As congregations shrink, churches across Canada are seeking new ways to survivre. Here, acrobats hang from the rafters of 150-year-old St. Jax Anglican church in downtown Montreal. The church partnered with Le Monastère -- a circus cabaret show -- to generate revenue. Sgt. Jax also takes a more traditional approach: renting out its space to a group that helps refugees and to Alcoholic Anonymous to help fund renovations on things like a leaky roof. (Kate McKenna/CBC)

As congregations shrink, churches seek new ways to survive

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Like in so many other Western countries, Canadians are attempting to cope with shrinking congregations as secularization across the country grows and survival tactics abound.

Some tactics are traditional; turning churches into condos or tearing them down and building apartments.

Others: a whole lot less so: a church in Montreal is partnering with a circus, a cathedral in Newfoundland and Labrador is slated to become a brewery, in Saskatchewan, churches are creating art studios and fancy homes.

Trinity Anglican Memorial Church in Montreal closed 2017. Trinity was built in 1922 and officially opened in 1926. It was dedicated as a memorial to soldiers who died in World War I
(Photo Credit: Google streetview)

How drastically is Canada’s religious urban and rural landscape changing?

The National Trust of Canada estimates that a full one third of religious spaces–churches, former seminaries, parsonages and the like–will be shuttered, sold off or demolished over the next 10 years.

That’s about 9,000 buildings and spaces, according to Robert Pajot, regeneration project leader of the National Trust of Canada.

Pajot says the effects are wide-ranging.

“It’s not about the buildings,” he tells the CBC’s Bonnie Allen. “It really is beyond the impact of the loss of a heritage building in the community.

The Hazlet Lutheran Church, northwest of Swift Current, Sask., sat empty for nearly 25 years until two friends, Lindsay Alliban and Erin McKnight, bought it in 2016 and converted it into a live music space. (Katie Toney)

“The places of faith have been, for generations, centres of so much of community life. They play a defacto community hub role, community service roll.”

In Eastern Canada, the Roman Catholic Church is being hit hard.

In New Brunswick, 20 of 53 parishes in the eastern section of the province are expected to close soon.

North of Montreal, 30 of 54 Catholic churches were slated for closing in a 2018 report.

Meanwhile, across the Prairies, Protestant churches in small towns are being boarded up.

The Village of Meath Park, Sask., 170 kilometres northeast of Saskatoon, demolished this church in 2018 over safety concerns related to its crumbling foundation. Residents who tried to stop the demolition had to be removed by RCMP. (Submitted by Pauline Bear)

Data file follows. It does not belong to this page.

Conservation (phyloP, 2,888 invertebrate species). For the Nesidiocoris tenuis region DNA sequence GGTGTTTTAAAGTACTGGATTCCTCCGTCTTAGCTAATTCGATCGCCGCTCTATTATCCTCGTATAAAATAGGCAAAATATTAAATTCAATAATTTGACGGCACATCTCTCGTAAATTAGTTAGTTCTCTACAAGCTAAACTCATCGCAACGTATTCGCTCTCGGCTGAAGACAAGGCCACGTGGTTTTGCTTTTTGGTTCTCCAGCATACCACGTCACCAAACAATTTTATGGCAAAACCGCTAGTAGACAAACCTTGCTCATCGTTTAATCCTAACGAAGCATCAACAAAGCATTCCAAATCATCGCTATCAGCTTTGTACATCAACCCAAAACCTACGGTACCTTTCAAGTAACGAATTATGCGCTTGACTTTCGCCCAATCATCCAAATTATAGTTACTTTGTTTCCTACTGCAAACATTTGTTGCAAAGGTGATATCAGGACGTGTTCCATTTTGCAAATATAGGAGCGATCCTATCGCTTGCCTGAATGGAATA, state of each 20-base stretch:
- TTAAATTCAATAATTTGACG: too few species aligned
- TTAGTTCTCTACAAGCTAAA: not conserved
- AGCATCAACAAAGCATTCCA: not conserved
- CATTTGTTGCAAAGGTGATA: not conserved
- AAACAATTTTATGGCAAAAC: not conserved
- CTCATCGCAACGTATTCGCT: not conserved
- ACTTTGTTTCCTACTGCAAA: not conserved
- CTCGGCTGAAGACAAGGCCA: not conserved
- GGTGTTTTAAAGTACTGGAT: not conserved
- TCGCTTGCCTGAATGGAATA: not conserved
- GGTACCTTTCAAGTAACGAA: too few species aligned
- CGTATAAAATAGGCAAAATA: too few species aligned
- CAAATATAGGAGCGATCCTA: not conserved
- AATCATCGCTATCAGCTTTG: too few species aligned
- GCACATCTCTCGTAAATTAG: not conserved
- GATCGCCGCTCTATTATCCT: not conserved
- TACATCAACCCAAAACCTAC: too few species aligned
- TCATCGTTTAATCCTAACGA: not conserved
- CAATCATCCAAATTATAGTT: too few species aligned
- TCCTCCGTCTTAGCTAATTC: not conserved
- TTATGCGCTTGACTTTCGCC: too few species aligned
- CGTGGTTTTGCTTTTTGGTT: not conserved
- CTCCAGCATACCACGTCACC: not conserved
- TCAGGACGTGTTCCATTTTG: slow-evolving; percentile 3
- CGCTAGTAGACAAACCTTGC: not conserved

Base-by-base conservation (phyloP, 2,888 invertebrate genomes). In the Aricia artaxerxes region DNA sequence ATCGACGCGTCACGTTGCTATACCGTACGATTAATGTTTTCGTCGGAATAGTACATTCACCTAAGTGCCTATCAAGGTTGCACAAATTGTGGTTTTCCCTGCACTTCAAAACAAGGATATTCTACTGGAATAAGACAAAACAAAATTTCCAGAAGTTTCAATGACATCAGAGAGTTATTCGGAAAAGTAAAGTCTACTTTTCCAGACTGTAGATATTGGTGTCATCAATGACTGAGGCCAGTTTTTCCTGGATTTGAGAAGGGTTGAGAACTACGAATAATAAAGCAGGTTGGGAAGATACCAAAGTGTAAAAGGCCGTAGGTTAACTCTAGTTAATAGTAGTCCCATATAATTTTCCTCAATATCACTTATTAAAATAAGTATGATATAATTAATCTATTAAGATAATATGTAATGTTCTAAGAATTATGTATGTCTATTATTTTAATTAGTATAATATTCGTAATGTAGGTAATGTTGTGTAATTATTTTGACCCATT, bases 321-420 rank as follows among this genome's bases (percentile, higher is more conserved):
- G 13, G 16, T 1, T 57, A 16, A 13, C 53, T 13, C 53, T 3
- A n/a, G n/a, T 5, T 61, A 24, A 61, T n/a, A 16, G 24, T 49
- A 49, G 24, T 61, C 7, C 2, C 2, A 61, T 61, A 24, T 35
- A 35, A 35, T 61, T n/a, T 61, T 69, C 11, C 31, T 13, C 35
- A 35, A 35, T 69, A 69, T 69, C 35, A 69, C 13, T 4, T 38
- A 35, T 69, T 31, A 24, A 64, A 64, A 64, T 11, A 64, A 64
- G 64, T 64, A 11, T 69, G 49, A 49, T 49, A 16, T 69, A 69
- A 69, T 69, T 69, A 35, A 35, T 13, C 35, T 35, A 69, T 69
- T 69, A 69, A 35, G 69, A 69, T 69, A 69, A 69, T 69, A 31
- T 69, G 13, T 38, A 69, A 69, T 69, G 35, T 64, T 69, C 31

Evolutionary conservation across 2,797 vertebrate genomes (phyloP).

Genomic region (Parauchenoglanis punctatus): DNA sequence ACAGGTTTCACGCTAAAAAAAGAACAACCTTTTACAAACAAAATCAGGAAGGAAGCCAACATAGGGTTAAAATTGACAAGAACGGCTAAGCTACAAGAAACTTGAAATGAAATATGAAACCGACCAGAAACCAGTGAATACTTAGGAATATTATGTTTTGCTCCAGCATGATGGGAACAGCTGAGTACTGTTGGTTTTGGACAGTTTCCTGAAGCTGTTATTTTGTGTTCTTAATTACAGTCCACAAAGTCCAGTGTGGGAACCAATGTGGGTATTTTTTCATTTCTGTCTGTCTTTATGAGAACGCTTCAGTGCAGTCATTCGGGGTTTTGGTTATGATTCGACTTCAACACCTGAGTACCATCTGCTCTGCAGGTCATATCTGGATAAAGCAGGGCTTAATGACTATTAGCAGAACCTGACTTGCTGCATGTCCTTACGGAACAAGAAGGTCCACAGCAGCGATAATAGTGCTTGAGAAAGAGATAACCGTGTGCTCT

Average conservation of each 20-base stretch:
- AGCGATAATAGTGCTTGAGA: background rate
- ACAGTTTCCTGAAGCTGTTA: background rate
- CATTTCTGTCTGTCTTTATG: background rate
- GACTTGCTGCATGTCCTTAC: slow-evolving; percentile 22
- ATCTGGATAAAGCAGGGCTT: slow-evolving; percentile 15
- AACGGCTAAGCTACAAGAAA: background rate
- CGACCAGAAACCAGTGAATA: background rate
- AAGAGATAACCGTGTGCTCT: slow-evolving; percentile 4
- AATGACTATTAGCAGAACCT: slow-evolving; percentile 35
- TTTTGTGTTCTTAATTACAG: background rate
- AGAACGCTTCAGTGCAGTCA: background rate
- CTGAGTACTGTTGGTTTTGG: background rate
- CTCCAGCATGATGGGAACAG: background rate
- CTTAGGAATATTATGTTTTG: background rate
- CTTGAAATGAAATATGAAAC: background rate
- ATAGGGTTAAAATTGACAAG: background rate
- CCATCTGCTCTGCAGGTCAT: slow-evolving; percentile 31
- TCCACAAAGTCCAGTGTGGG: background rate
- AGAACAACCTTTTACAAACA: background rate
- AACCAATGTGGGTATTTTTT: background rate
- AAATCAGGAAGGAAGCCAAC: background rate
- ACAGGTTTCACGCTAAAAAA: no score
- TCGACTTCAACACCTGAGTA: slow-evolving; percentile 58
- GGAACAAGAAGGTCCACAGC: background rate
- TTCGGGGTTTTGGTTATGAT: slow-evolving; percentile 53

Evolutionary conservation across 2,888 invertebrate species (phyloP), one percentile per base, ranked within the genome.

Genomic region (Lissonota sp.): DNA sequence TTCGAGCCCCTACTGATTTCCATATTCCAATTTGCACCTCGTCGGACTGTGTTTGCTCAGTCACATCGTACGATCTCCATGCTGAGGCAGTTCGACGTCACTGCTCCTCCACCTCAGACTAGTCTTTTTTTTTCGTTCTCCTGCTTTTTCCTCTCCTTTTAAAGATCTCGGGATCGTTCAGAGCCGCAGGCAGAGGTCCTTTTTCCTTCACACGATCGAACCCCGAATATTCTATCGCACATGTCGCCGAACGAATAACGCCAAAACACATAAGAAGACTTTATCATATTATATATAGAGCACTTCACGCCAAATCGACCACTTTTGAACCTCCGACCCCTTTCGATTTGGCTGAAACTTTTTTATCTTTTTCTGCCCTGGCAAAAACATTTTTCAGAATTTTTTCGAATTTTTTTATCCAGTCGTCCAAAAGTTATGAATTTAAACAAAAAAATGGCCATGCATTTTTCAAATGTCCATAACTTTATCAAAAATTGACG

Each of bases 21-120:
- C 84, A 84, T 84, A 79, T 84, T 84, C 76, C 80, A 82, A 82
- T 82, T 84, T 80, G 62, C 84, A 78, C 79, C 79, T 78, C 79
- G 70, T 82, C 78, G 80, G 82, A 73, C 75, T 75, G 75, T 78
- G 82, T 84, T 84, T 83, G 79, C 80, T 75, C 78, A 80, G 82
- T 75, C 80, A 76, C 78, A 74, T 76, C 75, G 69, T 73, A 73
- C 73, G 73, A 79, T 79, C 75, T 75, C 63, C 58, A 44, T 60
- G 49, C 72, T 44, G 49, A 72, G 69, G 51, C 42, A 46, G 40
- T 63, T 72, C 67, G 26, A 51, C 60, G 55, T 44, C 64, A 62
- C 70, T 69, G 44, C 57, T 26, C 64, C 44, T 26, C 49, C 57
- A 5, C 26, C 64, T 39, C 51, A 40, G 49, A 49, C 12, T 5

“These places are more than just places of worship, they are landmarks in their communities,” says Pajot.

The National Trust of Canada is partnering with a non-profit group in Toronto, called Faith & the Common Good, to hold training sessions for congregations on various measures they can take.

Pajot says people across Canada should be doing more to cope with the emotional effects.

“It ends up being very gut-wrenching for the community,” he tells Allen.

“There is sometimes a mixture of shame…embarassment and anger.

“It’s a real volatile cocktail mix of emotions that needs to be, very gently, worked through.”

With files from CBC

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4 comments on “As congregations shrink, churches seek new ways to survive
  1. cheser says:

    Along these lines, you can see we can’t make it any longer like that. There is another congregation from our section adjacent that we could converge with, however our assemblage isn’t keen on that. We generally have a more younger congregation.

  2. Tim McBeth says:

    If these buildings hold the value of representing the hard work of those before us to build and occupy them – that is of course important. However, nothing in a community is as important as a sacred space is. So why not occupy them? There is not really a reason folks aren’t coming to churches these days except for the distractions found in a seven-day-a-week world. What you should know is what the purpose of an hour or two a week is. We often seem to have little or no recognition of the meaning or value of a sacred space – except – curiously – in the large cities where there can be found some movement toward recreating sacred spaces – to enter, rest and pray in and to reflect upon life and its source and meaning. Because of these trends the big city is the new desert and often, even without a church, the rural folk patiently hold the candle for the rest of us, even as their buildings fall – because they know the value of a building where one’s own self is left to hear the vitally important story of the One who would have us all be as one in purpose. And who on earth would want to welcome welcome such a vision into the reality of one’s life, family and community?

  3. Peter Ashcroft says:

    Ironically, open ended secularisation is replacing Christianity and its beliefs and formal way of life. May God overrule atheistic beliefs.

  4. Curt Gesch says:

    I think that organisations–churches included–that exist primarily for their own members are doomed to failure. The “here we are; join us if you will” attitude is a death knell for any community effort.